November 14, 2010 by staff
Webassign, For Physics 208 at NC State used WebAssign, an application where students meet online homework problems. WebAssign has partnered with numerous publishing companies, so problem ’7 -10 ‘in the manual match WebAssign ’7 -10′. Specifically designed for mathematics and introductory science courses, WebAssign changes randomly in the number of problems, ranging from the definitive answer to discourage cheating.
The advantages are obvious. Long ago, some overworked teacher had the idea of delegating duties ranking for graduate students. Now that the task may be abhorrent to move a machine. The organization saves money, graduate students are now freed up for research assistantships (assuming said the money saved translates into additional research funds). And “teachers have more opportunities engage students in learning, “according to the promo video for WebAssign.
The benefits of WebAssign are clear, but I’m skeptical about its educational benefit to students. Here are my specific concerns:
The note does professors HW. How does the teacher know the material is absorbed if it closes the HW? So he can see the notes of all its students, the teacher can not see where a student got lost on a particular problem and address this knowledge gap if it is systemic. Maybe WebAssign can generate a list of the most missed. But the thought process of students is something that can not collect WebAssign.
WebAssign encourages guessing. Teachers specify how many “presentations” that you get. My instructor gave us 3 presentations per question, so a homework problem set 10 allow up to 30 guesses. This means that if I right the first 9 on the first try, I have 21 chances to answer the last question. And when all else fails immediately guessing is not a waste of time, as WebAssign has a variety percent default for numeric answers to allow rounding errors. If lucky, I can receive full credit, with WebAssign and, by extension, the teacher assuming I understand the matter. Since I already received my points, I may neglect to follow up assistance, while the embarrassment of presenting a half-filled (paper) assignment would lead me to ask for help.
WebAssign requires a computer. Honestly, I considered it a major problem before I bought my first laptop. I enjoy a quiet working environment, and most college computer labs are anything but. Now that I’ve come a little farther in the assimilation * millennial generation, I realize this is one that will be reduced over time.
Completed HW is not conducive to study. For engineering courses to solve problems and math, students study the issues, not lecture notes. But most students do not print their mission WebAssign, as no room is provided to work on problems. WebAssign should provide a printed version with a sufficient working space. Students can then make their calculations and reference for future tests.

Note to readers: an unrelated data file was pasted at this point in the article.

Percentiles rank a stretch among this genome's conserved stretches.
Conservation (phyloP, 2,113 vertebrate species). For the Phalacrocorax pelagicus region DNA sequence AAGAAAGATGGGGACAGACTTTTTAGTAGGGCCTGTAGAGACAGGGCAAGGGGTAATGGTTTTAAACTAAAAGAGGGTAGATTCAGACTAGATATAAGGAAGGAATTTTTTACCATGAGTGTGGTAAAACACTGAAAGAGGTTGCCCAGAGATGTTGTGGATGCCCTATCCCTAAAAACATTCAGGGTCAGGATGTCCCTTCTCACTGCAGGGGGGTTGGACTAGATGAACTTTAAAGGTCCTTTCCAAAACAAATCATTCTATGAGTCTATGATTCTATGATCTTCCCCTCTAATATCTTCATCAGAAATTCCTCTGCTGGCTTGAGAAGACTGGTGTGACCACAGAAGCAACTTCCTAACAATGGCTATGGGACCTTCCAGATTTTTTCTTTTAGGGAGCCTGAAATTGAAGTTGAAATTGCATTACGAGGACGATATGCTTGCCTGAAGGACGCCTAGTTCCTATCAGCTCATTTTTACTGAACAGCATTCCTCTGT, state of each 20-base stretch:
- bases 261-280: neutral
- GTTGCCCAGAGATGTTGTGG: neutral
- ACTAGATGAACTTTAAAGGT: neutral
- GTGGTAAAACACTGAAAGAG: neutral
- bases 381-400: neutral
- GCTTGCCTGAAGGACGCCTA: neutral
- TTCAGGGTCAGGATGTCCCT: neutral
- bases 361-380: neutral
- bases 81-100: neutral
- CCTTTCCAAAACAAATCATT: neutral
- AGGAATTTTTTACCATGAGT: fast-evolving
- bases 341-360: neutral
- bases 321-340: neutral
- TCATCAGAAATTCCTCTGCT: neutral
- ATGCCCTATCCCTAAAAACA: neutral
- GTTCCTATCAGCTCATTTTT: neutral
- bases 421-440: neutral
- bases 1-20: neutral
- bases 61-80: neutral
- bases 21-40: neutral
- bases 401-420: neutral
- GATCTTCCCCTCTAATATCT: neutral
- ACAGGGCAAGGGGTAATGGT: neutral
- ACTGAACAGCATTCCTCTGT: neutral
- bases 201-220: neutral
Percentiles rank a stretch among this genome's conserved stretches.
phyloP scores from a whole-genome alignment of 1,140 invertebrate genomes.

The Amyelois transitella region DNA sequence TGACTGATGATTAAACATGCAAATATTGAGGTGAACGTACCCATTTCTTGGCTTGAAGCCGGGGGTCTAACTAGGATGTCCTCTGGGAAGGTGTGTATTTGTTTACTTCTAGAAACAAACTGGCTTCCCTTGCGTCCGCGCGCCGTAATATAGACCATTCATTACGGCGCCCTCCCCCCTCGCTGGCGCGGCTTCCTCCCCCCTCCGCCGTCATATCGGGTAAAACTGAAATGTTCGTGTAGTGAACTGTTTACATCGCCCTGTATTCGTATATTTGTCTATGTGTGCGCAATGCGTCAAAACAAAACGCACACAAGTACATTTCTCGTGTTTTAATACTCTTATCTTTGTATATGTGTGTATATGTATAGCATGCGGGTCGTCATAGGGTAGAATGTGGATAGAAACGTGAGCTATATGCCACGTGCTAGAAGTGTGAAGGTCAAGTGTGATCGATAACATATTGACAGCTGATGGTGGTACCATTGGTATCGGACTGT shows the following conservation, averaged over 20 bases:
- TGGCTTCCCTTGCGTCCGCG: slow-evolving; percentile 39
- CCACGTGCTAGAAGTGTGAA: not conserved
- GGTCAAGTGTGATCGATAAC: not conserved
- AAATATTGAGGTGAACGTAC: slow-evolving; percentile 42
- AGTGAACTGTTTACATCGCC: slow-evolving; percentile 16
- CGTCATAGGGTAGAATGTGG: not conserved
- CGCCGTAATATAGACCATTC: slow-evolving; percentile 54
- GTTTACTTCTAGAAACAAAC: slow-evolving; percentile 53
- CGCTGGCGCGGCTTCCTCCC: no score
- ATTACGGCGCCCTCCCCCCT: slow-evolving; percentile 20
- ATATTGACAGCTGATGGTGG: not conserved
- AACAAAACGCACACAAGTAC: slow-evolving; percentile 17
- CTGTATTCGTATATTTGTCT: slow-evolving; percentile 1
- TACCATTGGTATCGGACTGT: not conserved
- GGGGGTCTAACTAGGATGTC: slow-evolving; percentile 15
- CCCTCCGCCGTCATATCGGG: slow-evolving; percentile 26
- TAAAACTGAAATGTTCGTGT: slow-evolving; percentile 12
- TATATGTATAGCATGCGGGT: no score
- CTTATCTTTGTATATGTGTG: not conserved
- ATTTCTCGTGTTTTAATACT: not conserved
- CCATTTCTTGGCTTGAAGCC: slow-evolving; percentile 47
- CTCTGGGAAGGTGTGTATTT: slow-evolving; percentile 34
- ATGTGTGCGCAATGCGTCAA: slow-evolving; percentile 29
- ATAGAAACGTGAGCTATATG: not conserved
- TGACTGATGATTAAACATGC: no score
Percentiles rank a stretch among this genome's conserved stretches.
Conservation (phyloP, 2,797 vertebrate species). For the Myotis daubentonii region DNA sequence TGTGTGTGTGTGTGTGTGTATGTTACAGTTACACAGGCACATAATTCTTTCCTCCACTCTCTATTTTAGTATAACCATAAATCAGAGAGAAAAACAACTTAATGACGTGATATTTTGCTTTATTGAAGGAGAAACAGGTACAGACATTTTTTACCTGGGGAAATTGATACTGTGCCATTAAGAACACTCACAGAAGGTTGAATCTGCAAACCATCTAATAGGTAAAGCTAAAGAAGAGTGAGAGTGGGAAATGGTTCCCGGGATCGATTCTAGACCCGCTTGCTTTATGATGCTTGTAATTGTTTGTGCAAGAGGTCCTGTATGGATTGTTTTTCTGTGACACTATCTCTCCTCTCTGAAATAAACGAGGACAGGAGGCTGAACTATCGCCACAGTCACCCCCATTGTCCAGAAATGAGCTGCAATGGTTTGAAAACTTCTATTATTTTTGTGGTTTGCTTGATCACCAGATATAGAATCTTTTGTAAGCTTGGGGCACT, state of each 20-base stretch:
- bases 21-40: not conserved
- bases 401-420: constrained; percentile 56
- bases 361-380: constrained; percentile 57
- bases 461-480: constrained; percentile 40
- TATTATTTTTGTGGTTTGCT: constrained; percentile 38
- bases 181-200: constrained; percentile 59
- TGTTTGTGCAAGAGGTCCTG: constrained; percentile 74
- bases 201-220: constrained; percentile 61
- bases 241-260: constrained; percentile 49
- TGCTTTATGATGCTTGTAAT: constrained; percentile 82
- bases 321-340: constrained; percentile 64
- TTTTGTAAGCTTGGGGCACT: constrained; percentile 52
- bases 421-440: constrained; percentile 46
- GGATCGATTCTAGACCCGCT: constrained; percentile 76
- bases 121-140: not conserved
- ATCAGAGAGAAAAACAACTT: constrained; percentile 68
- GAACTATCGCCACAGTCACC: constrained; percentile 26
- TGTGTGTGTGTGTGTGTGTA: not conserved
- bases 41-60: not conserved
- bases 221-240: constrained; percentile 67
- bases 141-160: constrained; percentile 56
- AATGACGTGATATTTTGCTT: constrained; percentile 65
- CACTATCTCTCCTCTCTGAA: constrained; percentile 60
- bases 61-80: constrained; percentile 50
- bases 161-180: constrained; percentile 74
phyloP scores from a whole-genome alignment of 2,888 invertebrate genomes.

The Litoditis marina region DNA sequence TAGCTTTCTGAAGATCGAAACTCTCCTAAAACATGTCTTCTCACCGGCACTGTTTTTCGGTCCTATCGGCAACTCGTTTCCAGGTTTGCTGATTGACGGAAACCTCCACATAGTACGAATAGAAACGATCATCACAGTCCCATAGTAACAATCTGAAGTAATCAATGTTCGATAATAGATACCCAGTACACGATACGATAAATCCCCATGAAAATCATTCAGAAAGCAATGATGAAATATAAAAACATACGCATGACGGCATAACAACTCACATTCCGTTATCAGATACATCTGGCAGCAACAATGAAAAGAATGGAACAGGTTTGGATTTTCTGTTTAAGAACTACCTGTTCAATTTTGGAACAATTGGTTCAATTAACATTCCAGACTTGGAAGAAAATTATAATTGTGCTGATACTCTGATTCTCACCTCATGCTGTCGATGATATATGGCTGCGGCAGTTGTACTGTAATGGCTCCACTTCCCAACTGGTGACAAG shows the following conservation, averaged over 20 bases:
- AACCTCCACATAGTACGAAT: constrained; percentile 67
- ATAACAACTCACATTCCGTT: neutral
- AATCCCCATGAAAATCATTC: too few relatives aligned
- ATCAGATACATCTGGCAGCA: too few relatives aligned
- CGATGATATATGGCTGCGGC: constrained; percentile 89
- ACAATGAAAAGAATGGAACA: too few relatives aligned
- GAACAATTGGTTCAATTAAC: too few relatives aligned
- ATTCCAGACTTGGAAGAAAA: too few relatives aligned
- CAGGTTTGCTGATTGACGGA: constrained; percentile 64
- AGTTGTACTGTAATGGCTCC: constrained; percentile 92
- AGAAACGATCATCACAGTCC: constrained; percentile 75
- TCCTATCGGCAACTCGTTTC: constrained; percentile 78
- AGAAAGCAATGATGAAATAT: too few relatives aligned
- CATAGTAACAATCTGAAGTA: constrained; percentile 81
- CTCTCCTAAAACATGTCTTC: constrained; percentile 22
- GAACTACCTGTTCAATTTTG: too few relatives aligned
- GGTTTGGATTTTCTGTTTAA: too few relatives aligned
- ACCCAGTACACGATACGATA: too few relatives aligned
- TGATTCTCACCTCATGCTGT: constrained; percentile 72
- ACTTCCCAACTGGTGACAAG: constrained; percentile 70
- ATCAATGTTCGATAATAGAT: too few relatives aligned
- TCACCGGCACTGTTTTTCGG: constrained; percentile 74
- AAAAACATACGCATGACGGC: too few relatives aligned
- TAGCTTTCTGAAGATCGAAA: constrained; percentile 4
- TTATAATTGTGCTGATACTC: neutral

WebAssign costs money. WebAssign is mandatory for applicable courses, is still charged to the card. I understand that WebAssign needs money to operate, but the additional burden instead of rolling in tuition is a way to stay in the shade of black. For the phrase the point another way, NCSU is charging students extra money to put in HW. When the tests began to be administered online have PayPal and me 5 for the right to take my last?
Again, the benefit WebAssign provides institutions is not involved, I question the students have received. As a non-traditional student I understand that the mine may be a minority report. Yet, as more technology is implemented in classrooms, online “teaching aids” could become a gap between teacher and student.
We’re all going through the pain more information on the age of colleges are not exempt. But in their desire to appear flashy or cutting edge technology, traditional universities may hasten their own death by making the institutions of brick and mortar ineffective and therefore irrelevant. Mr. Bassett brought to our attention the problems the newspaper industry is having. Could this be a harbinger of the industry that universities can expect? Both industries pay people to do professional work, journalism and research and both are undercut by online bloggers, replacements and lower paid teachers or video conferences. While I am a blogger, I write comments on idiosyncratic and not the news. I believe in the principle of division of labor (one point) and therefore thought to professionals-including journalists. So when I try to imagine a world without journalists paid, I do not see bloggers totally replace the traditional role of journalist. When I try to imagine a world without public research universities, I do not think that’s an improvement, I see private companies take over. Perfect if you’re a chemical engineer or a pharmaceutical major, depressing if you’re liberal arts major.
While 150 + years, I believe that Thoreau in Walden understood the real difference between colleges of bricks and mortar and online:
Things for which more money is sought are never the things that the student most wants. Tuition, for example, is an important element in the term bill, while for education much more value he gets by associating with the most cultivated of his contemporaries no charge is made.
* Millenialists (not the Bible variety) are the generation born after 1980, putting me about them and Generation X.
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